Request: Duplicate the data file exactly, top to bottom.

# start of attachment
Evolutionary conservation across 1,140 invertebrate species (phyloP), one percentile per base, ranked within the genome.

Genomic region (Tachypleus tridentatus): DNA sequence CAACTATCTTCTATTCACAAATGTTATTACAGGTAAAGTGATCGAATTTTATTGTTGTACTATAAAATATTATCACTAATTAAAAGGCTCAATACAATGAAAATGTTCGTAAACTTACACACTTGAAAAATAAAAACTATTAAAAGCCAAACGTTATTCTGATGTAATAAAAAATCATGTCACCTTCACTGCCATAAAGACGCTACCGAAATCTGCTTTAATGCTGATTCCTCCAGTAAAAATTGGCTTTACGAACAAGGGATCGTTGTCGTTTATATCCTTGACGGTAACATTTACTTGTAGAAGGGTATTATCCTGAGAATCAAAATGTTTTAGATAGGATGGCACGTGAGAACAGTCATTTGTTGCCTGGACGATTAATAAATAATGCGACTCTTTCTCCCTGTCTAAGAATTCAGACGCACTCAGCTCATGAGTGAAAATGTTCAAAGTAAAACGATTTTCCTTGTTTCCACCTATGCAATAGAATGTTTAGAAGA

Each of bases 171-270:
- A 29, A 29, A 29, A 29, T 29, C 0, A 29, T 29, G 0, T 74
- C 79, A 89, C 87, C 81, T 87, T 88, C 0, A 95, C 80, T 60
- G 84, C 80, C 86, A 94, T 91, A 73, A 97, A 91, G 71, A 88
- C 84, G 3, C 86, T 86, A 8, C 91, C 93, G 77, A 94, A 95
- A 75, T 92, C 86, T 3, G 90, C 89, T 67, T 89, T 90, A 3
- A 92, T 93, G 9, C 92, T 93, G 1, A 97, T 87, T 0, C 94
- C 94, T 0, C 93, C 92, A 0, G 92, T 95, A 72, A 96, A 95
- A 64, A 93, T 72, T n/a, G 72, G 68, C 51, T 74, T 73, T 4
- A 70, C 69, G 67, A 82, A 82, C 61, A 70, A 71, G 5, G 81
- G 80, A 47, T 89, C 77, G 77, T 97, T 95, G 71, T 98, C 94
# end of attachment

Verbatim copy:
Evolutionary conservation across 1,140 invertebrate species (phyloP), one percentile per base, ranked within the genome.

Genomic region (Tachypleus tridentatus): DNA sequence CAACTATCTTCTATTCACAAATGTTATTACAGGTAAAGTGATCGAATTTTATTGTTGTACTATAAAATATTATCACTAATTAAAAGGCTCAATACAATGAAAATGTTCGTAAACTTACACACTTGAAAAATAAAAACTATTAAAAGCCAAACGTTATTCTGATGTAATAAAAAATCATGTCACCTTCACTGCCATAAAGACGCTACCGAAATCTGCTTTAATGCTGATTCCTCCAGTAAAAATTGGCTTTACGAACAAGGGATCGTTGTCGTTTATATCCTTGACGGTAACATTTACTTGTAGAAGGGTATTATCCTGAGAATCAAAATGTTTTAGATAGGATGGCACGTGAGAACAGTCATTTGTTGCCTGGACGATTAATAAATAATGCGACTCTTTCTCCCTGTCTAAGAATTCAGACGCACTCAGCTCATGAGTGAAAATGTTCAAAGTAAAACGATTTTCCTTGTTTCCACCTATGCAATAGAATGTTTAGAAGA

Each of bases 171-270:
- A 29, A 29, A 29, A 29, T 29, C 0, A 29, T 29, G 0, T 74
- C 79, A 89, C 87, C 81, T 87, T 88, C 0, A 95, C 80, T 60
- G 84, C 80, C 86, A 94, T 91, A 73, A 97, A 91, G 71, A 88
- C 84, G 3, C 86, T 86, A 8, C 91, C 93, G 77, A 94, A 95
- A 75, T 92, C 86, T 3, G 90, C 89, T 67, T 89, T 90, A 3
- A 92, T 93, G 9, C 92, T 93, G 1, A 97, T 87, T 0, C 94
- C 94, T 0, C 93, C 92, A 0, G 92, T 95, A 72, A 96, A 95
- A 64, A 93, T 72, T n/a, G 72, G 68, C 51, T 74, T 73, T 4
- A 70, C 69, G 67, A 82, A 82, C 61, A 70, A 71, G 5, G 81
- G 80, A 47, T 89, C 77, G 77, T 97, T 95, G 71, T 98, C 94